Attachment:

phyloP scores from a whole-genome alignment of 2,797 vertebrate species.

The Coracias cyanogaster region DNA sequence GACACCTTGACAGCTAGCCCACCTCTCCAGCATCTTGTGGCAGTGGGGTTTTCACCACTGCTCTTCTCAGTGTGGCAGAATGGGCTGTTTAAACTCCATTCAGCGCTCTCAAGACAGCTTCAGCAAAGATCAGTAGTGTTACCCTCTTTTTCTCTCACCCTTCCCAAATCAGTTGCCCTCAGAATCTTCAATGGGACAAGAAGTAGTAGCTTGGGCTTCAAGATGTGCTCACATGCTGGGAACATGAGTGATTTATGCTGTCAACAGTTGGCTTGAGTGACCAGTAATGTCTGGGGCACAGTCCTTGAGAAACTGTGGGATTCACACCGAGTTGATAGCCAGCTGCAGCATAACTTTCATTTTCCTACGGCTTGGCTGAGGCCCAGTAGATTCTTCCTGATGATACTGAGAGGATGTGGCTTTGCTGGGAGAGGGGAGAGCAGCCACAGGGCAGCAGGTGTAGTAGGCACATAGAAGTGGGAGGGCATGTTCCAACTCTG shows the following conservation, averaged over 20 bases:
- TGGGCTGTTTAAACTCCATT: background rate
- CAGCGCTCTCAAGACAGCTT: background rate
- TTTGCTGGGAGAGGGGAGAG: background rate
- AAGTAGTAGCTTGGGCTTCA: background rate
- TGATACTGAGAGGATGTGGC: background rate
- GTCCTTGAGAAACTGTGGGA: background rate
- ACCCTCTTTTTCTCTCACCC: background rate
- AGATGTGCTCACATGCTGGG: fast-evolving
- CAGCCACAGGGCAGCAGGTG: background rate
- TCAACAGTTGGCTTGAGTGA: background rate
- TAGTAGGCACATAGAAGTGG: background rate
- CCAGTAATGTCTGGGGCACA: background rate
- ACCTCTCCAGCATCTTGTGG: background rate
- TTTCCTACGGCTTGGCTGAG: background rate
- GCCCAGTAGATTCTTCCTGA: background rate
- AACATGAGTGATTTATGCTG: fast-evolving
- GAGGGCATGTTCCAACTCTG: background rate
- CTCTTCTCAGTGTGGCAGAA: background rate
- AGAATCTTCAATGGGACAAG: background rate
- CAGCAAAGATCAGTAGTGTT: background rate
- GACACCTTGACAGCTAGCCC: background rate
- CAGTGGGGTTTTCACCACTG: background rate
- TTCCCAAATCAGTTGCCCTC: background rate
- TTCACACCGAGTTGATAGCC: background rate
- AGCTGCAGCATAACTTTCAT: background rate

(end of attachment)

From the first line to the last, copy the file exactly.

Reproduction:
phyloP scores from a whole-genome alignment of 2,797 vertebrate species.

The Coracias cyanogaster region DNA sequence GACACCTTGACAGCTAGCCCACCTCTCCAGCATCTTGTGGCAGTGGGGTTTTCACCACTGCTCTTCTCAGTGTGGCAGAATGGGCTGTTTAAACTCCATTCAGCGCTCTCAAGACAGCTTCAGCAAAGATCAGTAGTGTTACCCTCTTTTTCTCTCACCCTTCCCAAATCAGTTGCCCTCAGAATCTTCAATGGGACAAGAAGTAGTAGCTTGGGCTTCAAGATGTGCTCACATGCTGGGAACATGAGTGATTTATGCTGTCAACAGTTGGCTTGAGTGACCAGTAATGTCTGGGGCACAGTCCTTGAGAAACTGTGGGATTCACACCGAGTTGATAGCCAGCTGCAGCATAACTTTCATTTTCCTACGGCTTGGCTGAGGCCCAGTAGATTCTTCCTGATGATACTGAGAGGATGTGGCTTTGCTGGGAGAGGGGAGAGCAGCCACAGGGCAGCAGGTGTAGTAGGCACATAGAAGTGGGAGGGCATGTTCCAACTCTG shows the following conservation, averaged over 20 bases:
- TGGGCTGTTTAAACTCCATT: background rate
- CAGCGCTCTCAAGACAGCTT: background rate
- TTTGCTGGGAGAGGGGAGAG: background rate
- AAGTAGTAGCTTGGGCTTCA: background rate
- TGATACTGAGAGGATGTGGC: background rate
- GTCCTTGAGAAACTGTGGGA: background rate
- ACCCTCTTTTTCTCTCACCC: background rate
- AGATGTGCTCACATGCTGGG: fast-evolving
- CAGCCACAGGGCAGCAGGTG: background rate
- TCAACAGTTGGCTTGAGTGA: background rate
- TAGTAGGCACATAGAAGTGG: background rate
- CCAGTAATGTCTGGGGCACA: background rate
- ACCTCTCCAGCATCTTGTGG: background rate
- TTTCCTACGGCTTGGCTGAG: background rate
- GCCCAGTAGATTCTTCCTGA: background rate
- AACATGAGTGATTTATGCTG: fast-evolving
- GAGGGCATGTTCCAACTCTG: background rate
- CTCTTCTCAGTGTGGCAGAA: background rate
- AGAATCTTCAATGGGACAAG: background rate
- CAGCAAAGATCAGTAGTGTT: background rate
- GACACCTTGACAGCTAGCCC: background rate
- CAGTGGGGTTTTCACCACTG: background rate
- TTCCCAAATCAGTTGCCCTC: background rate
- TTCACACCGAGTTGATAGCC: background rate
- AGCTGCAGCATAACTTTCAT: background rate